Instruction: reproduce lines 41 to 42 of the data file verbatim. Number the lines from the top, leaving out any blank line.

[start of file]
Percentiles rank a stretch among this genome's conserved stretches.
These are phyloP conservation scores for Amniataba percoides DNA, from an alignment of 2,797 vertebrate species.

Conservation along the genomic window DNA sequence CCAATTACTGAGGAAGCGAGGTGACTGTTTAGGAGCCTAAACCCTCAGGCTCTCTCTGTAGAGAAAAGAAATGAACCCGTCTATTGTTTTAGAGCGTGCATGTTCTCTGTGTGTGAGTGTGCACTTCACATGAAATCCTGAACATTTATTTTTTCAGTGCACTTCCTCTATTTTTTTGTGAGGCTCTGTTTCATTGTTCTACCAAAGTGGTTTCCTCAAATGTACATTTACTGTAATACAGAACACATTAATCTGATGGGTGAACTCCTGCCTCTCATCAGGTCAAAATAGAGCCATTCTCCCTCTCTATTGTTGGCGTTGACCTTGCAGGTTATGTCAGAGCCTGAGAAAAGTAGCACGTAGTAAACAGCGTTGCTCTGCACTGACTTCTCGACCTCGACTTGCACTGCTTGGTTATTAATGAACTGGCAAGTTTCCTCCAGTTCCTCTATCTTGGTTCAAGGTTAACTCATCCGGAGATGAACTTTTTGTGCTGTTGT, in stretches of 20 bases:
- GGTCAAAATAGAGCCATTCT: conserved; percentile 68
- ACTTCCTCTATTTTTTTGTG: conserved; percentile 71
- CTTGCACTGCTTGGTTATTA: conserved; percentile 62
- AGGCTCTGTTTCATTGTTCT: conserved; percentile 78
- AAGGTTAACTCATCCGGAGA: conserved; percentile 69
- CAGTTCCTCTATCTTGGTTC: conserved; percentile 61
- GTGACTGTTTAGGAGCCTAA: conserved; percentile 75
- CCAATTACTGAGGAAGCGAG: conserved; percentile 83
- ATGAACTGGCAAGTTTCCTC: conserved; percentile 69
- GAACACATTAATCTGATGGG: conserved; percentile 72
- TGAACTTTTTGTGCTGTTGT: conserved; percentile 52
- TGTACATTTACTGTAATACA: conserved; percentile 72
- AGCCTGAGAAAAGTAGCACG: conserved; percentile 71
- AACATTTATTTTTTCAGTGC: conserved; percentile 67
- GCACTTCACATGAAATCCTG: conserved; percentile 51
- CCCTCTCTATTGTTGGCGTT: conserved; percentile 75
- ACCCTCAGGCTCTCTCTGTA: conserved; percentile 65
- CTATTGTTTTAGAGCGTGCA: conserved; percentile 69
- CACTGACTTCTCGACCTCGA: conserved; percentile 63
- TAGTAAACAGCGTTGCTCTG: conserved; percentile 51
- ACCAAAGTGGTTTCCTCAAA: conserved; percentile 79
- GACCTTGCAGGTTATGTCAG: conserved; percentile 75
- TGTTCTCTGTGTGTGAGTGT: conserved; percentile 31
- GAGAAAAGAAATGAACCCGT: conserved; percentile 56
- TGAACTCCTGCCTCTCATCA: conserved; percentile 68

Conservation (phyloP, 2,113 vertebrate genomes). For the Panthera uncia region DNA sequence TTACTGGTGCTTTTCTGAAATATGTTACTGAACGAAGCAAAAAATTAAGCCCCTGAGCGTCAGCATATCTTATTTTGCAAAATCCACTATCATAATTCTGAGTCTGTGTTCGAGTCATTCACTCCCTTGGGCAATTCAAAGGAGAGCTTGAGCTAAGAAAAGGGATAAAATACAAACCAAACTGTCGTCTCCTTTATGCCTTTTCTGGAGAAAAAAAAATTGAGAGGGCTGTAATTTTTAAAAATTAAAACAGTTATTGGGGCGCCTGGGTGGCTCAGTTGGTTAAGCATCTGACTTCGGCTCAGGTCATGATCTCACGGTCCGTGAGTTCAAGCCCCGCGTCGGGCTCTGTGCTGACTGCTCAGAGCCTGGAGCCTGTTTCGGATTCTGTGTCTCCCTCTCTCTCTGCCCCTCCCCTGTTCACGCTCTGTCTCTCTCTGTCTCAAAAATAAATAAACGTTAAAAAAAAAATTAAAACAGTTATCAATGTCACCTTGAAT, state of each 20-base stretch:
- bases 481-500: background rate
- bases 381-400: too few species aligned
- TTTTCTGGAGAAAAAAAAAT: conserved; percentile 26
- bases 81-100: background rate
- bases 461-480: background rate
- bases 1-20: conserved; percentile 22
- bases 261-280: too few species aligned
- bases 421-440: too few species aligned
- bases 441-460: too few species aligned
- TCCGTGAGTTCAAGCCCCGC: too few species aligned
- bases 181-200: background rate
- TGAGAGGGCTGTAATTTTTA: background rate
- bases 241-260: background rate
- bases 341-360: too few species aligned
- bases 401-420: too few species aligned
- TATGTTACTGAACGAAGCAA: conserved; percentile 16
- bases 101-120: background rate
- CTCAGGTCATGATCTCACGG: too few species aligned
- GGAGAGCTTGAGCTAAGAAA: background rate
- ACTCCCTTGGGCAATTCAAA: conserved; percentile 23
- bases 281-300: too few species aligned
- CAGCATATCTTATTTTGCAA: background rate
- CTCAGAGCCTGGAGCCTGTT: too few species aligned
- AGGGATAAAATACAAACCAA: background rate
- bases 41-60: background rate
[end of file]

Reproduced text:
- TGAGAGGGCTGTAATTTTTA: background rate
- bases 241-260: background rate